This law is flawed due to the fact that it is based off of biased assumptions that lead to ignorant arguments. Although car drivers are in the majority, laws should be fair and equal to all individuals who use the road and are affected by said laws. You stated that “… it is very dangerous to drive between lanes.” That is a false statement. As drivers and riders, we face many obstacles during the course of our trips no matter what our vehicle of choice is. You stated, “A motorist could change lanes into you, a parked driver could open his or her driver’s side door and hit you …” You were correct about this, but these obstacles aren’t exclusive to motorcyclists, as it may be an issue for a car driver as well. Being behind a car limits riders’ perspective of the road and what drivers’ intentions are, as opposed to being on the far right/left of the lane, where you can see the driver’s head movements through the side-view mirror and also the front wheel of the vehicle. I’ve been riding a bicycle through NYC for over a year and I always split lanes. There are proper ways for this to be done. For instance, you mentioned that “… a motorist could drift within his or her lane and strike you.” You are absolutely correct, but there are many ways to prevent this! On a motorcycle it is easier to prevent due to the noise coming from the exhaust, which the driver will hear, and the headlight, which can be quickly flashed at the side-view mirror to indicate that you are beside the driver. As a cyclist in the city that never sleeps, being “doored” is a big concern, so when riding by a line of parked cars I always give them door room, and if I am forced to get close I’ll simply lower my speed. Motorcyclists are able to take the same safety measures to avoid these accidents. You also mentioned that blind spots are an issue, which is true for everyone on the road and sidewalk, but it is common sense not to stay in a driver’s blind spot and either way on a motorcycle you will be heard before you’re seen the majority of the time. Lane-splitting needs to be viewed from a more balanced perspective. Drivers say it’s dangerous, but I bet they have never even touched a throttle.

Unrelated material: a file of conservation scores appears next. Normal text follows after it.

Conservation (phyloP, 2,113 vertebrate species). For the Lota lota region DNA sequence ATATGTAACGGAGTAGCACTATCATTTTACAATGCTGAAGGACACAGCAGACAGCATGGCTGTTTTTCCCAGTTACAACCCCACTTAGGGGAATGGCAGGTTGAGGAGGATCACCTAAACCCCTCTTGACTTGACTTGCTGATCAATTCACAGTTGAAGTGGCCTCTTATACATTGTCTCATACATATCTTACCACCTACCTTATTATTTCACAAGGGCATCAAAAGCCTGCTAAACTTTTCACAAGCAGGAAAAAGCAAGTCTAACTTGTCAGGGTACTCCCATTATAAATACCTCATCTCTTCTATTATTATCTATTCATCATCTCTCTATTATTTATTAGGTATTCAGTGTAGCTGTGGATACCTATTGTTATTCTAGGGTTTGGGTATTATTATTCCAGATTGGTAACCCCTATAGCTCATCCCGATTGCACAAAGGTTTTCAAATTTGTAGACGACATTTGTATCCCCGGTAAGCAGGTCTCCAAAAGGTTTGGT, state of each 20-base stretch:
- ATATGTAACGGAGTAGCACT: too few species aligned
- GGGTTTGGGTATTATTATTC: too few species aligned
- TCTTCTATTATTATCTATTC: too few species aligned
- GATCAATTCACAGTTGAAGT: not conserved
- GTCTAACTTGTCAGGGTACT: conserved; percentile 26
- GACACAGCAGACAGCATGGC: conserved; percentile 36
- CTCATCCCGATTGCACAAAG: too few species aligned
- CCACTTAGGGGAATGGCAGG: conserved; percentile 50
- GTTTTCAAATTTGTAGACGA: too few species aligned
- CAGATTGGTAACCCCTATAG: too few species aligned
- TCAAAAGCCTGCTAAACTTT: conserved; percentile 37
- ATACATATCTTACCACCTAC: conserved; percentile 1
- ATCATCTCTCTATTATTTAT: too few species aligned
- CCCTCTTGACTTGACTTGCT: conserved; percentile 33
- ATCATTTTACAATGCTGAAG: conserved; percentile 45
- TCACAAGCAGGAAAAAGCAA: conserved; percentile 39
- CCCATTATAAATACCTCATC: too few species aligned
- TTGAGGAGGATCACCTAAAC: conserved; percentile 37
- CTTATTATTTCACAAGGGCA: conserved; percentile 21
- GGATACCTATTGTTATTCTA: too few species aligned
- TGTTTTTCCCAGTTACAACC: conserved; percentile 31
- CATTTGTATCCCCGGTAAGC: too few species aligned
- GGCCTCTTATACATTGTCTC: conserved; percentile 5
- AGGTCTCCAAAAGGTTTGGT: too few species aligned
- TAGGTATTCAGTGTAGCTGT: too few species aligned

Thanks for sharing your lengthy thoughts about the legality of motorcyclists driving between lanes.